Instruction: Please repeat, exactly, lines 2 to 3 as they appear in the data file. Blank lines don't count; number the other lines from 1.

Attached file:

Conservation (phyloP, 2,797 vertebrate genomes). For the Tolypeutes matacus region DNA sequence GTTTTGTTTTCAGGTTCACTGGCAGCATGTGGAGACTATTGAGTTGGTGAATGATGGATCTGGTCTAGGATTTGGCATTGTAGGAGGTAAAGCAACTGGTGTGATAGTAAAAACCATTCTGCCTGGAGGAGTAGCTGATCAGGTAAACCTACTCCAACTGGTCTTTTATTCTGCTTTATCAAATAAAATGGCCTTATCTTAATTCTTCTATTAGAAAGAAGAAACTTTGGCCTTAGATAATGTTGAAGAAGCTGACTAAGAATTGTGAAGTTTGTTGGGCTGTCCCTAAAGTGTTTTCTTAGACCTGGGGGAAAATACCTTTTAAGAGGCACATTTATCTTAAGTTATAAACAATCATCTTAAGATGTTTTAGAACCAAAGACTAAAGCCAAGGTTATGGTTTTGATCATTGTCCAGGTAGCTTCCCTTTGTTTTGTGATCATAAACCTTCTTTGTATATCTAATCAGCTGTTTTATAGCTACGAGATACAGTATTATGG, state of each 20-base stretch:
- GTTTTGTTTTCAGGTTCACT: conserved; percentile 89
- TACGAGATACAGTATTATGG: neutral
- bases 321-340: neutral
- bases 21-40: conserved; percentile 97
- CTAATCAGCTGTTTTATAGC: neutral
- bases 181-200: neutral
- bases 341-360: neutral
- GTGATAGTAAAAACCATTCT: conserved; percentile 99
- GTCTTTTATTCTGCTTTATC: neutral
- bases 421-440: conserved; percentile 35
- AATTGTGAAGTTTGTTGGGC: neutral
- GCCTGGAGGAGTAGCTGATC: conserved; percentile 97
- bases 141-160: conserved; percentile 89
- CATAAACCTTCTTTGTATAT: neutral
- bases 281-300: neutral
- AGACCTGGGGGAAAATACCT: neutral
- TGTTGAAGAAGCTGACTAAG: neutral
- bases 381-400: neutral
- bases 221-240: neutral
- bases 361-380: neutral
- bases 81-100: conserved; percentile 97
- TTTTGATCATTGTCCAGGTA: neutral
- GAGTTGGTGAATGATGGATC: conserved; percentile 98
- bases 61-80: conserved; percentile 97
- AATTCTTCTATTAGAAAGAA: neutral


- GTTTTGTTTTCAGGTTCACT: conserved; percentile 89
- TACGAGATACAGTATTATGG: neutral